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WW-II airstrip forgotten, ignored

A strong sense of resentment is brewing among people of tribal-dominated Mayurbhanj district over the neglect meted out to Amarda airstrip at Rashgobindpur.

Published: 12th May 2018 05:58 AM  |   Last Updated: 12th May 2018 03:55 PM   |  A+A-

Express News Service

BARIPADA: A strong sense of resentment is brewing among people of tribal-dominated Mayurbhanj district over the neglect meted out to Amarda airstrip at Rashgobindpur. The airstrip, which was used by British and American troops during World War II, is lying abandoned since long with both the Central and State governments turning a blind eye to its plight.

While five airports/airstrips of the State have been selected under the Centre’s regional air connectivity scheme UDAN, no steps have been taken to revive the one at Amarda, located 45 km from the district headquarters town.

As per reports, the Defence Ministry had decided to set up an Air Force training centre for fighter pilots in 2008. Former General Officer Commanding in-Chief Lieutenant General Jayanta Kumar Mohanty visited the abandoned air strip in December, 2008 and had expressed satisfaction over the suitability of the area for setting up the training centre.

Officials of Rashgobindpur tehsil had also conducted survey and demarcated land for the centre in February, 2009. As per the survey report of tehsil officials, at least nine families of Devsole and Rashgobindpur panchayats had to be displaced for the project and the Defence Ministry had even decided to compensate the affected persons.

However, the project had to shelved as the Ministry required about 1,300 acres of land to set up at the centre and the airstrip was spread only over 160 acres.  While the project did not materialise, hopes of revival of the airstrip were also dashed.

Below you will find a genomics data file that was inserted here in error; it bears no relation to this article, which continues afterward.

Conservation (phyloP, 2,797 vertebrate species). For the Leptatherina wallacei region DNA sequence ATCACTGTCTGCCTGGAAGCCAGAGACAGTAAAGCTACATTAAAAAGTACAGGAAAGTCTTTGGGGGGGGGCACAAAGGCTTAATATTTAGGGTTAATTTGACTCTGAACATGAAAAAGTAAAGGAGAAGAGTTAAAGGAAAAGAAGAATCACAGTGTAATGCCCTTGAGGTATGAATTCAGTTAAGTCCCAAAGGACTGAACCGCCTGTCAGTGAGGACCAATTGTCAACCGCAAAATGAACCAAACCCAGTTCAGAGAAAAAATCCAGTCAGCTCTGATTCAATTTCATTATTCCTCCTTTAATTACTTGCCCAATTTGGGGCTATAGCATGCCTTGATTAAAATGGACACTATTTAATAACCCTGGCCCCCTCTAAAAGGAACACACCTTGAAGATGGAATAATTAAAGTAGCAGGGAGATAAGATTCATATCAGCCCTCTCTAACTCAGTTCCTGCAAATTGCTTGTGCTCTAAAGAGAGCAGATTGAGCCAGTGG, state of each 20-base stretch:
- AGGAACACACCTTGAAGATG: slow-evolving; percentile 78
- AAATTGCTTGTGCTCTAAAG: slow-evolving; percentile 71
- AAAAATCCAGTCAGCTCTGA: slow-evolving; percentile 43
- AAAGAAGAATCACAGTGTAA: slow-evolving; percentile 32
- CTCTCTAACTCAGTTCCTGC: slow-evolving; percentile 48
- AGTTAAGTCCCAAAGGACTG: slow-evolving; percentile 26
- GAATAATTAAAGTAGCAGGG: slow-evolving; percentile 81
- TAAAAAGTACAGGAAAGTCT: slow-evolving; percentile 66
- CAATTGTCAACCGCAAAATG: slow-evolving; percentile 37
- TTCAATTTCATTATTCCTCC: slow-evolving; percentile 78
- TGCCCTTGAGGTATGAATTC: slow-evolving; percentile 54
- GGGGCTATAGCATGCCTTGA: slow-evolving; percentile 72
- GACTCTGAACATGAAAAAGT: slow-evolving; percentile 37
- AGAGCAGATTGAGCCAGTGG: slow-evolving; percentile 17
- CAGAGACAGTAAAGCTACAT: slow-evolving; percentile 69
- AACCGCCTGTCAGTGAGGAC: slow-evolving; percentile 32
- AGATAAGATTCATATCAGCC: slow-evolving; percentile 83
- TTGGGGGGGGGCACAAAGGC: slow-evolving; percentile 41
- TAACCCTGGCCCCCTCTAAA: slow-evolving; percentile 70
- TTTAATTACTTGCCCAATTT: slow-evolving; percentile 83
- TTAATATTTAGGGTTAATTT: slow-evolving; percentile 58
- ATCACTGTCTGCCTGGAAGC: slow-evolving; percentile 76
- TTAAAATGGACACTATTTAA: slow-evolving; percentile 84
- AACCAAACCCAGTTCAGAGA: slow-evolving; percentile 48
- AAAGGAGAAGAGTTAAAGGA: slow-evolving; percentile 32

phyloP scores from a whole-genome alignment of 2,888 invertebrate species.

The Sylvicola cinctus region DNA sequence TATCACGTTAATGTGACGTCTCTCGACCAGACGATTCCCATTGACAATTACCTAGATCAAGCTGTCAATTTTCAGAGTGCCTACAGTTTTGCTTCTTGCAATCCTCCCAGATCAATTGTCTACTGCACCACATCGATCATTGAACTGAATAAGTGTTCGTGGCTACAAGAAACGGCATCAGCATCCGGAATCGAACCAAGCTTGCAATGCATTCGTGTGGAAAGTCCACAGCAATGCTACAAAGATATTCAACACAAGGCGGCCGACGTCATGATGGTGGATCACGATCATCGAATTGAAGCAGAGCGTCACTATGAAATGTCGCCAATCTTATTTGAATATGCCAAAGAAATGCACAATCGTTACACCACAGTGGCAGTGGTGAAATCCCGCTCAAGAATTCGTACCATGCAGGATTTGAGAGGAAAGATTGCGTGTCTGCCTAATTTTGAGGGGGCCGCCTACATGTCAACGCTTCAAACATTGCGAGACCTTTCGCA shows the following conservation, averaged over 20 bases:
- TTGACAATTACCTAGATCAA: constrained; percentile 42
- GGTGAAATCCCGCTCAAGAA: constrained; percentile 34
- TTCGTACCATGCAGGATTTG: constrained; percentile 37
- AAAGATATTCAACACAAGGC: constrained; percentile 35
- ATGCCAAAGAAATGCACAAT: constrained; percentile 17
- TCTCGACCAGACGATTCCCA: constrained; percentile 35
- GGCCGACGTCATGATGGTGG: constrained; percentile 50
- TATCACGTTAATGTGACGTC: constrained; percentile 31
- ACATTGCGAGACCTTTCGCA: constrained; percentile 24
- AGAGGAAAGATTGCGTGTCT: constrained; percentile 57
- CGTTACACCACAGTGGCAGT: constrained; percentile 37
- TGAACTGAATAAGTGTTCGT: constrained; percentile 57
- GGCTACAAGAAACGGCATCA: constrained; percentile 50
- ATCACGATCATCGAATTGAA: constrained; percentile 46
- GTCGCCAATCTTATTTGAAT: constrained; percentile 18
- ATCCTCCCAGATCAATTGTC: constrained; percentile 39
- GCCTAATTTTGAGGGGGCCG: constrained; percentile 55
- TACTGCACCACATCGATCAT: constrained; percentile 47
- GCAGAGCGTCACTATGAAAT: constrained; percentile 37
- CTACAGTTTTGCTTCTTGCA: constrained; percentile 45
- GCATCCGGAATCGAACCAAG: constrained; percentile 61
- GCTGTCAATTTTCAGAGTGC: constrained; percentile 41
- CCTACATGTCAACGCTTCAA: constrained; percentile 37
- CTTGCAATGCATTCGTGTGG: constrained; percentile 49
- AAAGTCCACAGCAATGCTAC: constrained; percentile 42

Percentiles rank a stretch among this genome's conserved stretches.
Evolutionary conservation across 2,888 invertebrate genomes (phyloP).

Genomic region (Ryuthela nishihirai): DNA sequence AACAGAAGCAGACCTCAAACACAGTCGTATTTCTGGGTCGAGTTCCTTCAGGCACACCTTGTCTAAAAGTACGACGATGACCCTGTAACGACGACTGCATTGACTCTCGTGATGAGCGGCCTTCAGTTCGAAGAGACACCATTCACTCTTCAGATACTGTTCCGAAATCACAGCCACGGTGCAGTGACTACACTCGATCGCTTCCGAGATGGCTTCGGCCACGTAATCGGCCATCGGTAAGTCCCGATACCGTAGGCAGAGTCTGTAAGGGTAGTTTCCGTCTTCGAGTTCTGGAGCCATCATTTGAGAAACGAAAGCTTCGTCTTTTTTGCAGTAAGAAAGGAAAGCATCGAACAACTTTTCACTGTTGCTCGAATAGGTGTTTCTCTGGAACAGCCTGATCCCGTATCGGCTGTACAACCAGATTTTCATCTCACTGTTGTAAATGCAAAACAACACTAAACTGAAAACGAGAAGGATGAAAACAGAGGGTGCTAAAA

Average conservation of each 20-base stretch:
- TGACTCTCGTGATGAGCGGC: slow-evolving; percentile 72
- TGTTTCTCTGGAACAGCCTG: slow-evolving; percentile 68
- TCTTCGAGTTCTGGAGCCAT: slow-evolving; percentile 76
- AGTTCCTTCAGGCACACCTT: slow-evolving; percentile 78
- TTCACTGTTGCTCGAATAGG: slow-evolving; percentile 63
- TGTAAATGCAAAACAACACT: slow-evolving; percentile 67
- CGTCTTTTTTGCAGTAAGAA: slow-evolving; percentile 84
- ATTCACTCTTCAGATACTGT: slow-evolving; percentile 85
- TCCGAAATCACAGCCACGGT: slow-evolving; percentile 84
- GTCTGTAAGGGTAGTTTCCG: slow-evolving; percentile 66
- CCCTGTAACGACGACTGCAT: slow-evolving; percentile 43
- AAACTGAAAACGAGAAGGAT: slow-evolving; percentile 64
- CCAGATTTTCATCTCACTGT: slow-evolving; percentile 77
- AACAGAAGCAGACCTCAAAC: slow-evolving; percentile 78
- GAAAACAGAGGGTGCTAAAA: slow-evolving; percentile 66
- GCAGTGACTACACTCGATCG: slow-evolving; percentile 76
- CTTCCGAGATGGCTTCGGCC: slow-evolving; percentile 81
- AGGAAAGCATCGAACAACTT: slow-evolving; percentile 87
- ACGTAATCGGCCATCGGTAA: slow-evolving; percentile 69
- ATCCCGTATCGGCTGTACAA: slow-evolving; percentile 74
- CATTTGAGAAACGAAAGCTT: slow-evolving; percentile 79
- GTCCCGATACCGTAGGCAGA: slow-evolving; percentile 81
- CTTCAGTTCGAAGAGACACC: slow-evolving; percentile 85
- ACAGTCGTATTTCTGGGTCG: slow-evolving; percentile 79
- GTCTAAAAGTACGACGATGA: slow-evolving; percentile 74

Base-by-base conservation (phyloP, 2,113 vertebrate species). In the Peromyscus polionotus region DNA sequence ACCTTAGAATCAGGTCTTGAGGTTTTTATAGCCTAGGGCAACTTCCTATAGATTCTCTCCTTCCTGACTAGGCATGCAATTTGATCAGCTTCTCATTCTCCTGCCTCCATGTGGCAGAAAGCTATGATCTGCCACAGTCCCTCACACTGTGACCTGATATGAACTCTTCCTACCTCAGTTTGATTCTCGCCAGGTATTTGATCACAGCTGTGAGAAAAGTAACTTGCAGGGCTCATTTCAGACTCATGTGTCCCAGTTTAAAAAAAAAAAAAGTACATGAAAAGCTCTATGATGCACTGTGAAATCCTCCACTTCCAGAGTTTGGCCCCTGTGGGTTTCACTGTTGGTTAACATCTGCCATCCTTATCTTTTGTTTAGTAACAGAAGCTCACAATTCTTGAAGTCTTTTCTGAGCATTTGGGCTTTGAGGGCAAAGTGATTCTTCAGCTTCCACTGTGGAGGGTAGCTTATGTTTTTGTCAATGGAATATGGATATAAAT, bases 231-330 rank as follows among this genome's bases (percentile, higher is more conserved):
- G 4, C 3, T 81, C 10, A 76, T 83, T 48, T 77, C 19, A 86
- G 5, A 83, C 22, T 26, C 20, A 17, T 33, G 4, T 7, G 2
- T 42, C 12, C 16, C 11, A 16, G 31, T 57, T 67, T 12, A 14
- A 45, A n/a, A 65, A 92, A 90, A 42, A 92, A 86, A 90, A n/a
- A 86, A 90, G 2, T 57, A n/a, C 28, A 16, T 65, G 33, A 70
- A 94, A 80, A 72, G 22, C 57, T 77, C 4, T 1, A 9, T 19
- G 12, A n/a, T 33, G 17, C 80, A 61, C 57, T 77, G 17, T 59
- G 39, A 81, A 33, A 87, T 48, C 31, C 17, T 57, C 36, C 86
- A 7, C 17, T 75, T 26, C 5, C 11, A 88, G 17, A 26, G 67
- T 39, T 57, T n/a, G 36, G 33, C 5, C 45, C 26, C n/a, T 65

Amarda airstrip was built by the British in 1940 at a cost of `6 crore. After partition, a large number of refugees had taken shelter at the airstrip, sources said.

Social activist and chairperson of Antardaya Chetanamandal, Rangamatia Aditya Pattnayak claimed that repeated missives to the Central and State governments for restoring the airstrip have yielded no result. The airstrip has now developed cracks and is covered with wild vegetation, he said.

The airstrip, which is situated on the border of Balasore and Mayurbhanj districts, languishes in oblivion barring election time when it is used for landing choppers and aircraft carrying political leaders to the district for campaigning, said Hrudananda Giri, a senior citizen of Khuruntia village, located near the airstrip.

The airfield is on the verge of extinction due to lack of maintenance. Moreover, the airstrip land has been encroached by some unscrupulous persons. People also ply heavy vehicles through the airfield unauthorisedly, Giri added.

The British constructed the airstrip to counter Japanese air attacks from Myanmar during the World War. Fighter planes and bombers of the British and American Air Forces used this base to carry out full-fledged aerial attacks.  

If Amarda airstrip is included in the UDAN scheme and given a facelift, it can be used as an effective air defence base to protect the coastline. This apart, it will also provide air connectivity to the people of North Odisha.

Bhubaneswar airport and the airstrips at Rourkela, Jharsuguda, Utkela (Kalahandi) and Jeypore (Koraput) have been included in the UDAN scheme. While Jharsuguda airport is set to start flight operation from June 14, the airstrips at Utkela, Jeypore and Rourkela are likely to be get clearance from the Civil Aviation Ministry soon.



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